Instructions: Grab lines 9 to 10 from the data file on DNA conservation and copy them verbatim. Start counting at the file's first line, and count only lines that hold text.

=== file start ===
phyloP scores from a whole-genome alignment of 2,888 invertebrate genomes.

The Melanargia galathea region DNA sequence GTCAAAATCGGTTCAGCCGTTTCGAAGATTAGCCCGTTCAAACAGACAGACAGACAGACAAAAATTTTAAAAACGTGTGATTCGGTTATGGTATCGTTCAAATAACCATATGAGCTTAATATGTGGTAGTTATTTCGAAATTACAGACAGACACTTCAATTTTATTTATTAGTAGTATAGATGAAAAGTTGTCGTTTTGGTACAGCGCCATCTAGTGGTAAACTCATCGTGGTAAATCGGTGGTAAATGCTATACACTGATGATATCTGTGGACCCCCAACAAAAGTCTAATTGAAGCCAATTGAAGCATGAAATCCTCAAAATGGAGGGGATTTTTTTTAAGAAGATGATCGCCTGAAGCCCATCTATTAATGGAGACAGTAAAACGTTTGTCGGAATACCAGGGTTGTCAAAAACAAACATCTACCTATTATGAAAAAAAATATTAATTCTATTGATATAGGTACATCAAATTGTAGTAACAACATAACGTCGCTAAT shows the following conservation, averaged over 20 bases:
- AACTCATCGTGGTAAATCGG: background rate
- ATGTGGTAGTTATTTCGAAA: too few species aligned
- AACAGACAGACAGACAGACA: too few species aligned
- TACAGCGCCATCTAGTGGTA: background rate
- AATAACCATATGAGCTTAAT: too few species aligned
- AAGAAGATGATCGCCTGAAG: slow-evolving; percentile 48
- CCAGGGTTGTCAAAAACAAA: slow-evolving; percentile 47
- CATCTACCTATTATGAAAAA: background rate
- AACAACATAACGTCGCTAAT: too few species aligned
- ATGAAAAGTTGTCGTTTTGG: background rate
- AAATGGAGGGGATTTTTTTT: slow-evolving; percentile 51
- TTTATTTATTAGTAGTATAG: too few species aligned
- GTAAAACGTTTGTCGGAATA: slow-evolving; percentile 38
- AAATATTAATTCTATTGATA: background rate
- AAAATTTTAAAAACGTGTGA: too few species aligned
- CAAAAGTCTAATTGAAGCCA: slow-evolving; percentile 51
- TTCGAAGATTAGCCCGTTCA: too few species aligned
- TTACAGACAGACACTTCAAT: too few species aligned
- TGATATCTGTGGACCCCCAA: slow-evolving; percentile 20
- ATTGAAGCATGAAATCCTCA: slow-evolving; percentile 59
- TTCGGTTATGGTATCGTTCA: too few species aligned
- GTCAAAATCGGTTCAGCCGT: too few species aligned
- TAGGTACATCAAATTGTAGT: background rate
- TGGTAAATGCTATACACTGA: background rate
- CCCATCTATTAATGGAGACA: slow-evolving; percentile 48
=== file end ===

- CCAGGGTTGTCAAAAACAAA: slow-evolving; percentile 47
- CATCTACCTATTATGAAAAA: background rate